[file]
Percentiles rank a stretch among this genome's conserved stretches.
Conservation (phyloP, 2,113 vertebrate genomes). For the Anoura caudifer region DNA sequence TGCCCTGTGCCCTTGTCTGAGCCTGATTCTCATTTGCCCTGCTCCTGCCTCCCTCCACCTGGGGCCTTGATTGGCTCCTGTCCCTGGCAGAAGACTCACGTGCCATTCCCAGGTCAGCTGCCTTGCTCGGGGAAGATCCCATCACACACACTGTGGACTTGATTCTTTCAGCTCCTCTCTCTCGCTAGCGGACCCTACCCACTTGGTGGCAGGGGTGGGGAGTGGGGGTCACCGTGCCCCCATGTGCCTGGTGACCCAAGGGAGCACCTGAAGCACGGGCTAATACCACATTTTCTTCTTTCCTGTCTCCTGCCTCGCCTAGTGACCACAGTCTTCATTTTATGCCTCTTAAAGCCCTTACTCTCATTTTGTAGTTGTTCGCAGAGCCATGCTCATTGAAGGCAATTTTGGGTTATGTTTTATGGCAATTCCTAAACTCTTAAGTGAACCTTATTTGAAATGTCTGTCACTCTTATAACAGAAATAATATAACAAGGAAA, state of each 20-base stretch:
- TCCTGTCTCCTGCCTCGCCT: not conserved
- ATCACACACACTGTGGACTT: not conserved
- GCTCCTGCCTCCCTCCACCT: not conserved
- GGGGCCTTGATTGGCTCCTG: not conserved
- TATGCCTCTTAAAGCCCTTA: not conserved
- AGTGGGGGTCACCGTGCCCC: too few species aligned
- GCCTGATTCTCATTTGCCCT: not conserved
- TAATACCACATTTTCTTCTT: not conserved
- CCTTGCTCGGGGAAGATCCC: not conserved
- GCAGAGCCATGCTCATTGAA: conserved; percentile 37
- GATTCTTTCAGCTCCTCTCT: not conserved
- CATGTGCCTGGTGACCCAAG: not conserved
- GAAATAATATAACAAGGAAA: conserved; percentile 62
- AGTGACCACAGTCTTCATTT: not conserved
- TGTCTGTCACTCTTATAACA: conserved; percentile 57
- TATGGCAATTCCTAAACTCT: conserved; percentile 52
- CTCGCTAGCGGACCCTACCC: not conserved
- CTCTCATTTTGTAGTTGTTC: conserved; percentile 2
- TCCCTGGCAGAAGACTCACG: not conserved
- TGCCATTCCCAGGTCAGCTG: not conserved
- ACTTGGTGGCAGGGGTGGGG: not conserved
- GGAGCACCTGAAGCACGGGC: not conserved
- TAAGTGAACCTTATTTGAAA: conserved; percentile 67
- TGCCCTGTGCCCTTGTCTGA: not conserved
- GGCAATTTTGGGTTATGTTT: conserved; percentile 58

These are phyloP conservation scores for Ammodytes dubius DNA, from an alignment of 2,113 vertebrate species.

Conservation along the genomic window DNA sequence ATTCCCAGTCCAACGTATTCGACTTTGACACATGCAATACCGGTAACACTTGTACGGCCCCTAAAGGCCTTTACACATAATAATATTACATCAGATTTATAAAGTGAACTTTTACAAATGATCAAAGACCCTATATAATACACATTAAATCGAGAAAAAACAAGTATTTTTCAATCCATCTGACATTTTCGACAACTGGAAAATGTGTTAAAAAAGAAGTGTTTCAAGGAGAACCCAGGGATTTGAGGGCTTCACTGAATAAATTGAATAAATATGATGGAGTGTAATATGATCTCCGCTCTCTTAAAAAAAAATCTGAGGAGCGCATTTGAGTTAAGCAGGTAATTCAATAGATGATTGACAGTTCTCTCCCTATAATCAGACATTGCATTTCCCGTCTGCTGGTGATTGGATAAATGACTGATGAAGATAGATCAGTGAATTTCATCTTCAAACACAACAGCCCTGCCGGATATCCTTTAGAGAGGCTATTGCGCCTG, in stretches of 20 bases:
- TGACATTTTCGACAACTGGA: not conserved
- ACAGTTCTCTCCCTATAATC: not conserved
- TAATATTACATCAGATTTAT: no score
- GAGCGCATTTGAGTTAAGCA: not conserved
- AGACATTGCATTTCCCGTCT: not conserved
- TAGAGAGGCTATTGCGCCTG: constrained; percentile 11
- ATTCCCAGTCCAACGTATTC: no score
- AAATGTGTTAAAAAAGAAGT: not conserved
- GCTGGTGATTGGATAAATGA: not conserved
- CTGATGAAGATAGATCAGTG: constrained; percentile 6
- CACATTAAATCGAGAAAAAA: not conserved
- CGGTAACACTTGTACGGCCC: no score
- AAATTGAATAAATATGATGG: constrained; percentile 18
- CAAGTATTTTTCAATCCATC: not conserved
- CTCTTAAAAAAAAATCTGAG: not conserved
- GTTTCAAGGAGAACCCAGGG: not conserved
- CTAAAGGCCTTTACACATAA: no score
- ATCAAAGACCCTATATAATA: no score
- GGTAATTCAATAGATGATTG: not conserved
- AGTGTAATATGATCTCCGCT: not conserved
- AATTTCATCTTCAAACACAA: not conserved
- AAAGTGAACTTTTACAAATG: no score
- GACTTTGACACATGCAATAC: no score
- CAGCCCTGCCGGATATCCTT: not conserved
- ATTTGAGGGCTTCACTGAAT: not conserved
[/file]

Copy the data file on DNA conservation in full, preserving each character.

Percentiles rank a stretch among this genome's conserved stretches.
Conservation (phyloP, 2,113 vertebrate genomes). For the Anoura caudifer region DNA sequence TGCCCTGTGCCCTTGTCTGAGCCTGATTCTCATTTGCCCTGCTCCTGCCTCCCTCCACCTGGGGCCTTGATTGGCTCCTGTCCCTGGCAGAAGACTCACGTGCCATTCCCAGGTCAGCTGCCTTGCTCGGGGAAGATCCCATCACACACACTGTGGACTTGATTCTTTCAGCTCCTCTCTCTCGCTAGCGGACCCTACCCACTTGGTGGCAGGGGTGGGGAGTGGGGGTCACCGTGCCCCCATGTGCCTGGTGACCCAAGGGAGCACCTGAAGCACGGGCTAATACCACATTTTCTTCTTTCCTGTCTCCTGCCTCGCCTAGTGACCACAGTCTTCATTTTATGCCTCTTAAAGCCCTTACTCTCATTTTGTAGTTGTTCGCAGAGCCATGCTCATTGAAGGCAATTTTGGGTTATGTTTTATGGCAATTCCTAAACTCTTAAGTGAACCTTATTTGAAATGTCTGTCACTCTTATAACAGAAATAATATAACAAGGAAA, state of each 20-base stretch:
- TCCTGTCTCCTGCCTCGCCT: not conserved
- ATCACACACACTGTGGACTT: not conserved
- GCTCCTGCCTCCCTCCACCT: not conserved
- GGGGCCTTGATTGGCTCCTG: not conserved
- TATGCCTCTTAAAGCCCTTA: not conserved
- AGTGGGGGTCACCGTGCCCC: too few species aligned
- GCCTGATTCTCATTTGCCCT: not conserved
- TAATACCACATTTTCTTCTT: not conserved
- CCTTGCTCGGGGAAGATCCC: not conserved
- GCAGAGCCATGCTCATTGAA: conserved; percentile 37
- GATTCTTTCAGCTCCTCTCT: not conserved
- CATGTGCCTGGTGACCCAAG: not conserved
- GAAATAATATAACAAGGAAA: conserved; percentile 62
- AGTGACCACAGTCTTCATTT: not conserved
- TGTCTGTCACTCTTATAACA: conserved; percentile 57
- TATGGCAATTCCTAAACTCT: conserved; percentile 52
- CTCGCTAGCGGACCCTACCC: not conserved
- CTCTCATTTTGTAGTTGTTC: conserved; percentile 2
- TCCCTGGCAGAAGACTCACG: not conserved
- TGCCATTCCCAGGTCAGCTG: not conserved
- ACTTGGTGGCAGGGGTGGGG: not conserved
- GGAGCACCTGAAGCACGGGC: not conserved
- TAAGTGAACCTTATTTGAAA: conserved; percentile 67
- TGCCCTGTGCCCTTGTCTGA: not conserved
- GGCAATTTTGGGTTATGTTT: conserved; percentile 58

These are phyloP conservation scores for Ammodytes dubius DNA, from an alignment of 2,113 vertebrate species.

Conservation along the genomic window DNA sequence ATTCCCAGTCCAACGTATTCGACTTTGACACATGCAATACCGGTAACACTTGTACGGCCCCTAAAGGCCTTTACACATAATAATATTACATCAGATTTATAAAGTGAACTTTTACAAATGATCAAAGACCCTATATAATACACATTAAATCGAGAAAAAACAAGTATTTTTCAATCCATCTGACATTTTCGACAACTGGAAAATGTGTTAAAAAAGAAGTGTTTCAAGGAGAACCCAGGGATTTGAGGGCTTCACTGAATAAATTGAATAAATATGATGGAGTGTAATATGATCTCCGCTCTCTTAAAAAAAAATCTGAGGAGCGCATTTGAGTTAAGCAGGTAATTCAATAGATGATTGACAGTTCTCTCCCTATAATCAGACATTGCATTTCCCGTCTGCTGGTGATTGGATAAATGACTGATGAAGATAGATCAGTGAATTTCATCTTCAAACACAACAGCCCTGCCGGATATCCTTTAGAGAGGCTATTGCGCCTG, in stretches of 20 bases:
- TGACATTTTCGACAACTGGA: not conserved
- ACAGTTCTCTCCCTATAATC: not conserved
- TAATATTACATCAGATTTAT: no score
- GAGCGCATTTGAGTTAAGCA: not conserved
- AGACATTGCATTTCCCGTCT: not conserved
- TAGAGAGGCTATTGCGCCTG: constrained; percentile 11
- ATTCCCAGTCCAACGTATTC: no score
- AAATGTGTTAAAAAAGAAGT: not conserved
- GCTGGTGATTGGATAAATGA: not conserved
- CTGATGAAGATAGATCAGTG: constrained; percentile 6
- CACATTAAATCGAGAAAAAA: not conserved
- CGGTAACACTTGTACGGCCC: no score
- AAATTGAATAAATATGATGG: constrained; percentile 18
- CAAGTATTTTTCAATCCATC: not conserved
- CTCTTAAAAAAAAATCTGAG: not conserved
- GTTTCAAGGAGAACCCAGGG: not conserved
- CTAAAGGCCTTTACACATAA: no score
- ATCAAAGACCCTATATAATA: no score
- GGTAATTCAATAGATGATTG: not conserved
- AGTGTAATATGATCTCCGCT: not conserved
- AATTTCATCTTCAAACACAA: not conserved
- AAAGTGAACTTTTACAAATG: no score
- GACTTTGACACATGCAATAC: no score
- CAGCCCTGCCGGATATCCTT: not conserved
- ATTTGAGGGCTTCACTGAAT: not conserved